For example, in 2018 at Triple-A, he slashed .332/.400/.590 with 24 homers and 20 steals. Tucker has a good eye, as seen by the walk rates, and shows enough power to make up for the strikeouts. Tucker looks to be a five-tool player who does not show plus-plus at any point but will do everything well. The highest floor on the list, the risk is there, but mostly due to the risk of a deal than the skills.

 

Alex Kirilloff (OF, MIN)

ETA: late 2019/2020

After being drafted in the first round in 2016, Kirilloff was a name to know from the start, but also seems to have seen his stock jump more than any other player on this list. Even after missing 2017 due to injury, a strong showing in 2018 at A-ball, and High-A places him right back in the hunt. The hit tool is there with .330 batting averages the norm so far in his career, even if those will come down a bit with better pitching. Besides, a few homers and steals complete the profile for a well-rounded player.

Kirilloff is a step down from Robles but might post a bit more power to make up for the clear downgrade on the basepaths. The other good news for fantasy owners is that his timetable seems to be on pace with the Twins competitive window to challenge Cleveland. In two years, the Twins should have a legitimate shot to challenge for the division, and Kirilloff will be a significant piece of that push. While there will be no Juan Soto this year, Kirilloff is the best fit for a young prospect who can jump fast and have an immediate impact.

 

Jo Adell (OF, LAA)

ETA: 2020

Adell seems to have the most helium of any of the prospects on this list, and while the upside is there, scouts still question his ability to make regular contact. Splitting 2018 between High-A and Double-A, Adell hit 14 homers in 74 games demonstrating plus raw power. Add in 11 steals, and the fantasy value is apparent. The downside, and why is he lower on this list that others in the industry, would be the 28% K rate, with only a six percent walk line to balance that out. Still, Adell scores runs, with 60 over the 2018 campaign, or 0.81 per game, putting him near the top in the minor leagues.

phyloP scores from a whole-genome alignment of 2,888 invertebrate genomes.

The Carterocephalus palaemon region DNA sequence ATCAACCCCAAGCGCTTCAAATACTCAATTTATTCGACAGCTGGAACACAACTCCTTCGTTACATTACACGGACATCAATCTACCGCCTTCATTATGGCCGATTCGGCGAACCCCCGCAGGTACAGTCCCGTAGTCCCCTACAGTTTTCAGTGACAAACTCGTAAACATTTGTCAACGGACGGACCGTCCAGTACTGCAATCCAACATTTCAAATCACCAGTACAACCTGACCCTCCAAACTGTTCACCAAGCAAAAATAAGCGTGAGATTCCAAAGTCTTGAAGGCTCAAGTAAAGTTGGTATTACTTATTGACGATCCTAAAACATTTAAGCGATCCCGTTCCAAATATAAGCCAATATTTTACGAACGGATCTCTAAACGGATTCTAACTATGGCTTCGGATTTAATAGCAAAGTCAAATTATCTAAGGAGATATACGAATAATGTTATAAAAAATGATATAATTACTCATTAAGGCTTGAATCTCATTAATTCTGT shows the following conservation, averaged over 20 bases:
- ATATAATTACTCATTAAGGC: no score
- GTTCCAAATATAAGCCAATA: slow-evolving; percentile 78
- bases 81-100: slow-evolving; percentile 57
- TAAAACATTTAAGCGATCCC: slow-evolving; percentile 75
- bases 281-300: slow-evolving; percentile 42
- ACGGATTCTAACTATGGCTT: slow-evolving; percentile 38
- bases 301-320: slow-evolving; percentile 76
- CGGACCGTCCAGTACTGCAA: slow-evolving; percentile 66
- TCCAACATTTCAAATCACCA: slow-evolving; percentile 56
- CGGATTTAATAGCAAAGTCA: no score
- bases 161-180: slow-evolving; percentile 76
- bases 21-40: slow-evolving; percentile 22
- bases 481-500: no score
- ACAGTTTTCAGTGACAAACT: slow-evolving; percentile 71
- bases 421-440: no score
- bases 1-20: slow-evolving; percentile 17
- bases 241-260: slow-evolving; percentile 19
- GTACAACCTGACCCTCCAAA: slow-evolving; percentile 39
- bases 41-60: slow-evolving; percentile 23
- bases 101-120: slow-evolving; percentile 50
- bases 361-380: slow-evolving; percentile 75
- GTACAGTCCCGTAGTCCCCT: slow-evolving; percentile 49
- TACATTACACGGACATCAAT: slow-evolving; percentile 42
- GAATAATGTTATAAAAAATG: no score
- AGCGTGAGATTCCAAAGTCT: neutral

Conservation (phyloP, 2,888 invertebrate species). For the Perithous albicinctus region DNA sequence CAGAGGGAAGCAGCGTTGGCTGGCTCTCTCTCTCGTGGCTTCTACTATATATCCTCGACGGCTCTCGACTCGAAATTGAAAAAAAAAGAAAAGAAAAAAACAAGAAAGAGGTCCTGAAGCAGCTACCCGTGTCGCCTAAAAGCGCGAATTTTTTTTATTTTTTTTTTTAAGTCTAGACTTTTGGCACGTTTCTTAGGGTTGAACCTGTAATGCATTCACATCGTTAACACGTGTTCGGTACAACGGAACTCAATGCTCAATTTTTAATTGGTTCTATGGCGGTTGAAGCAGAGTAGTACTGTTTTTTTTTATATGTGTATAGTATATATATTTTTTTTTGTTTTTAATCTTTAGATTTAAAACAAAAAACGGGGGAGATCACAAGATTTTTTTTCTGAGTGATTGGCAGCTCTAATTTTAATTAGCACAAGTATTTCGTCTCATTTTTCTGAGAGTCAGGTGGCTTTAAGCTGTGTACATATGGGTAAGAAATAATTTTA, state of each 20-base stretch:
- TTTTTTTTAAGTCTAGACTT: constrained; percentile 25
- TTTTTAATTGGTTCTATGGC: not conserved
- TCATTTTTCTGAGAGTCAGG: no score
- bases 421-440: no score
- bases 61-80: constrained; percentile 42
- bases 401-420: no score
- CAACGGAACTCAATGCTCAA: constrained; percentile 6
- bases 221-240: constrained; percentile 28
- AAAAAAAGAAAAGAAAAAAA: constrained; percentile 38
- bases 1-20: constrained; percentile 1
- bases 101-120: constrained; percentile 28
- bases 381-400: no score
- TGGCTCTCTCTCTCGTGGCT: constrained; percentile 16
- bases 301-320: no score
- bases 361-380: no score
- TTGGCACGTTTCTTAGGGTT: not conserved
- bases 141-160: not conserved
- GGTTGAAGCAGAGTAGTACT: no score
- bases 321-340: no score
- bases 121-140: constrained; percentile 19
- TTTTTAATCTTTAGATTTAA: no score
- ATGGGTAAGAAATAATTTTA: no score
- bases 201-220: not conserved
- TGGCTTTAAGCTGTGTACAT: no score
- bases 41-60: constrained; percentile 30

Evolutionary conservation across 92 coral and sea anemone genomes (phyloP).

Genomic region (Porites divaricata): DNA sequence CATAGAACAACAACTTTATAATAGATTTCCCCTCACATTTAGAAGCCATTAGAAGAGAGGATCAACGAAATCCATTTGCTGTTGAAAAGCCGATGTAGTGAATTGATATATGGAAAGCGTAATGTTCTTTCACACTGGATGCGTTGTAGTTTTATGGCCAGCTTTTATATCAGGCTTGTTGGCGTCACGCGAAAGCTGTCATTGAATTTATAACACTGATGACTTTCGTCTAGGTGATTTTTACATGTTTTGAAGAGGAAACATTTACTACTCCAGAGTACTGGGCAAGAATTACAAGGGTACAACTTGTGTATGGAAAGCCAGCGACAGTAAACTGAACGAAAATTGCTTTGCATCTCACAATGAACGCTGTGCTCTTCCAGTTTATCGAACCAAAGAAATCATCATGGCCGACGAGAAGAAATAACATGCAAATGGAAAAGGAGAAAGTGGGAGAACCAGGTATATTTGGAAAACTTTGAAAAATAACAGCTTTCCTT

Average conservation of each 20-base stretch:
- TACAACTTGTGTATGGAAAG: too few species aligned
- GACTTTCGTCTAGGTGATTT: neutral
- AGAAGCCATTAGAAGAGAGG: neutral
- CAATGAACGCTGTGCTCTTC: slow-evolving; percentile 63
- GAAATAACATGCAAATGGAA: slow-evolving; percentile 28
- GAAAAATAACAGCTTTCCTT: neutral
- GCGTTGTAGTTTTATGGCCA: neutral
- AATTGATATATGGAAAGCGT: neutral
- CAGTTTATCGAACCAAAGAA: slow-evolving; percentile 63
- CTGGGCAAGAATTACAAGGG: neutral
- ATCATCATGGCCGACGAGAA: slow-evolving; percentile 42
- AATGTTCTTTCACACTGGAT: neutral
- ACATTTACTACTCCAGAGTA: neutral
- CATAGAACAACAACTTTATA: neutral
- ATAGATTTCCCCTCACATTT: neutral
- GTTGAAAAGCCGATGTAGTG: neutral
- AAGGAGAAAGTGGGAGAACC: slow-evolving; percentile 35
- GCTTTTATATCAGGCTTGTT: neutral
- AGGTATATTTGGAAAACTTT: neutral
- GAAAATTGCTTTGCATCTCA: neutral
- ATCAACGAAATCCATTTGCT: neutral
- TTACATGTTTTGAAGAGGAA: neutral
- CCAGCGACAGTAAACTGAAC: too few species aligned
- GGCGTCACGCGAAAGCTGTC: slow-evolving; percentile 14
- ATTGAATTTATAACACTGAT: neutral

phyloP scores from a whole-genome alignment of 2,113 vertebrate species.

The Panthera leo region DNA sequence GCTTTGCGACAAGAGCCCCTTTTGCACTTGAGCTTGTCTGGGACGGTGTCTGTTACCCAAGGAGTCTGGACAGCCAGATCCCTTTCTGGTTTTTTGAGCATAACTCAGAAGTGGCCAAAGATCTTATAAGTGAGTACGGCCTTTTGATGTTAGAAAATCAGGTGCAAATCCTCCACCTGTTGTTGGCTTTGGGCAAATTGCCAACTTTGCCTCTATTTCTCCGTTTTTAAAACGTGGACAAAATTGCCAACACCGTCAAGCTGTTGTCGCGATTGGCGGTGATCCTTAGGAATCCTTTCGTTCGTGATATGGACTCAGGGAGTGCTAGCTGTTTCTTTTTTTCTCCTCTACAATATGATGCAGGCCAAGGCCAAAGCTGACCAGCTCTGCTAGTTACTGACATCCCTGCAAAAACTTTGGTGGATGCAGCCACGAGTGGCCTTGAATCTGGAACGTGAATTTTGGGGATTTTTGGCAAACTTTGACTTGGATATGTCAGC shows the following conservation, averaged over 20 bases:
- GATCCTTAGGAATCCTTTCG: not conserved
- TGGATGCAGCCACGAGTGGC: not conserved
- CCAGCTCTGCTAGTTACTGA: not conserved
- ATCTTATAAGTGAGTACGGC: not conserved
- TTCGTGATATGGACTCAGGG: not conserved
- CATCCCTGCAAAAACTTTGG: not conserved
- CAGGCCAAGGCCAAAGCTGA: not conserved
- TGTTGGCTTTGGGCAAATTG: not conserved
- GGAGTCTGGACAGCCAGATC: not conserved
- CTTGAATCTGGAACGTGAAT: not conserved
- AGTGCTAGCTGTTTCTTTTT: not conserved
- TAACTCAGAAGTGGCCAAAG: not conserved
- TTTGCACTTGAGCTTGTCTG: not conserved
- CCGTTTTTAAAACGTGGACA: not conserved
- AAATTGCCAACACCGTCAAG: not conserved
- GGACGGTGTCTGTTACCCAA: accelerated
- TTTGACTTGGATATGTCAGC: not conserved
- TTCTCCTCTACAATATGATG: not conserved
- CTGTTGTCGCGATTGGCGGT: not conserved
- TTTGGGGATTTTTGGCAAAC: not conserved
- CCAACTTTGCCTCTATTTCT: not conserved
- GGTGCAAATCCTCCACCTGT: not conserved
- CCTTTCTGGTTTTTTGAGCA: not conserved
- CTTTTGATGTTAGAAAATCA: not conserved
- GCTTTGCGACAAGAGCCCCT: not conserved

Even with some of the offensive concerns, Adell has one of the best arms in the Los Angeles organization and will play out as at least an average fielder in the corners. This means that the production does not need to be elite for him to stay in a lineup spot for a team that needs cheap batters to balance out some contracts. Adell is a definite talent and might be a legit top 20 at the position based on expected production, but owners should look to the questions in the profile, and slot him a bit lower than where he is currently being selected in mocks.

 

Jesus Sanchez (OF, TB)

ETA: 2020

For fantasy players who are not glued to the minors and prospect rankings, this might be the surprise name on the list. Sanchez has been a slow mover, as he is only expected to open the year at Double-A in 2019 after starting professional ball in 2015. The good news is that he is still only 21, and has produced so far in his career. For example, at High-A last year, in 90 games, he slashed .301/.331/.462 with 10 homers and six steals.

The unusual piece of the profile so far has been the great OBP numbers but a low walk rate. This means that Sanchez might regress a bit, but there are enough other pieces to make this a good fantasy player. Sanchez will hit for an average batting line, but make up for it with run production and power. A deep outfield in Tampa Bay might limit his chances with the team, but by 2020 he should be ready to compete for a spot.

 

Christian Pache (OF, ATL)